This conversation is a telling one. Whereas Haller, despite the progress he is making, continues to be dominated by his intellect, which separates life into the dualities of spirituality/sensuality, man/Steppenwolf, classical music/jazz, high culture/low culture, Pablo makes no such distinctions. He has a more unified personality. As an enthusiastic participant in the sensual dance of life, he lives in the fullness of the moment. He does not make up theories about life or music; he is too busy living it.
When Haller takes up with Maria, he begins to see a lot more of Pablo, since Pablo and Maria are friends and also at some point have been lovers. During this time, Pablo sometimes gives Haller opium and cocaine, and they become friends. Haller's opinion of Pablo begins to change, although he still feels that he does not understand the younger man. He is shocked on one occasion when Pablo proposes that Haller and Maria join him in a "love orgy for three." Haller refuses abruptly. Some days later, Hermine remarks that Pablo may be a saint in hiding, since sometimes even sin and vice can be a way to saintliness. She is suggesting that Pablo is a spiritual seeker and that conventional notions of sin and vice may, in fact, be mere labels that bourgeois society places on behavior that contravenes its narrow moral standards.
What transpires as the novel progresses is that Pablo is indeed a kind of guru figure, a spiritual guide to Haller. Hesse drops a clue to this just after Pablo is introduced to the story. After meeting Haller, Pablo realizes immediately that he is a very unhappy man and tells Hermine that she must be nice to him. Pablo says, "Look at his eyes. Doesn't know how to laugh." The remark is meant literally, but it also has a deeper significance. Throughout Steppenwolf laughter is associated with the realm of the immortals. In Haller's dream of Goethe, for example, the revered old poet tells him that the immortals do not take things seriously. They like joking, and Haller hears him "[laughing] a still and soundless laughter." Later, in a moment of contemplation, Haller suddenly understands the full significance of this immortal laughter:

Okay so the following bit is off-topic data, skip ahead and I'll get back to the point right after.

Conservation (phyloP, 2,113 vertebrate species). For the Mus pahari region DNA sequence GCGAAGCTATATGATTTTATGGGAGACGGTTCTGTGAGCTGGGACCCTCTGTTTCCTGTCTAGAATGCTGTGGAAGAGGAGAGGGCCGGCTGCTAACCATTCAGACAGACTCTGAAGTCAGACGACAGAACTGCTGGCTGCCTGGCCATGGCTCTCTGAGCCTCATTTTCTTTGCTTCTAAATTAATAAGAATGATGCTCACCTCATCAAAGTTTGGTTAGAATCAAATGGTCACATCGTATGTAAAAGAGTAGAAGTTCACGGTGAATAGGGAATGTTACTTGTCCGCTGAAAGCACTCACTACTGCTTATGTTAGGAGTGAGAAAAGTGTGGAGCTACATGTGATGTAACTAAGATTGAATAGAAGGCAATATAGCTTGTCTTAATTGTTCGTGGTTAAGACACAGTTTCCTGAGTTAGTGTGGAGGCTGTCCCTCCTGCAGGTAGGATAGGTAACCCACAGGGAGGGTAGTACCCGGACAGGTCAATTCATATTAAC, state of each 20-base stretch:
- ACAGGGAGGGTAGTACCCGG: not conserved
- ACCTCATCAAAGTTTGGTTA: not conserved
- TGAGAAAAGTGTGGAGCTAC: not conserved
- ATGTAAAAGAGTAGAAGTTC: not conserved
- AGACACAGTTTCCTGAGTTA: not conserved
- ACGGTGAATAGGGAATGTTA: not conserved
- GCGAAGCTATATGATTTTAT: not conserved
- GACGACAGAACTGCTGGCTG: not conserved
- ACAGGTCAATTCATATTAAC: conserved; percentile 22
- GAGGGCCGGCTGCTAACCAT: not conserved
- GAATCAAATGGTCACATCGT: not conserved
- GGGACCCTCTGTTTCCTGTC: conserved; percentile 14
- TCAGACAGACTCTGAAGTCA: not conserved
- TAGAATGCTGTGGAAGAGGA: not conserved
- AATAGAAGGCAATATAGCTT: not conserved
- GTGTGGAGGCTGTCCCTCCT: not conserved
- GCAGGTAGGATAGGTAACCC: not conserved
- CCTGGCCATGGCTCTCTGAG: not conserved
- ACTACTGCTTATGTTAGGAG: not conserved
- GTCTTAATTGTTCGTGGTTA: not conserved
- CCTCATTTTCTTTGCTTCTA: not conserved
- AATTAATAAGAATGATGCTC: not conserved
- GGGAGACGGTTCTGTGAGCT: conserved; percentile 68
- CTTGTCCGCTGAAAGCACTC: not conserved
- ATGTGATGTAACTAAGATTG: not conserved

It was a laughter without an object. It was simply light and lucidity. It was that which is left over when a true man has passed through all the sufferings, vices, mistakes, passions and misunderstandings of men and got through to eternity and the world of space. And eternity was nothing else than the redemption of time, its return to innocence, so to say, and its transformation again into space.
In this moment of understanding, Haller hears the laughter of the immortals, "a never-ending and superhuman serenity, an eternal, divine laughter." Laughter, it appears, is simply a metaphor for a mode of being in which there is no longer any attachment to the pleasures and pains of the world, only a timeless joy that is the essence of life, beyond any possibility of suffering.
When Pablo says Haller does not know how to laugh, he implies that Haller has no knowledge or understanding of this higher mode of being, a knowledge that Pablo himself possesses. Later, Haller will notice that there is always laughter in Pablo's eyes, and his actual laugh is "bright and peculiar"; it reminds Haller of the "strange and eerie laughter" that he associates with the immortals. It is Pablo who can show Haller the way.
What Do I Read Next?
- Hesse's novel Siddhartha (first published in 1922) is the story of a young Indian man who seeks the path of spiritual knowledge and salvation. Modeled on the early life of the Buddha, the novel combines timeless Eastern wisdom about the ultimate reality of life with Hesse's distinctly original metaphysical and spiritual vision.
- Hesse's novella Klingsor's Last Summer (1920; first English translation, 1970) is about the last months in the life of an intense and passionate middle-aged painter called Klingsor. Like Steppenwolf, the novella has autobiographical elements and makes extensive use of the mirror motif. Also, just as Harry Haller gazes into the mirror before he enters the magic theater and sees all aspects of himself, so Klingsor expresses through his final self-portrait the entirety of his multi-faceted self.
- Man and His Symbols (1964) is a clear introduction, with many illustrations, to the theories of Carl Jung. It includes essays by Jung and other Jungian scholars, including Joseph L. Henderson, M.-L. von Franz, Aniela Jaffé, and Jolande Jacobi. The book explains Jungian concepts important for Hesse, such as the shadow, the anima and the animus, and the significance of dreams.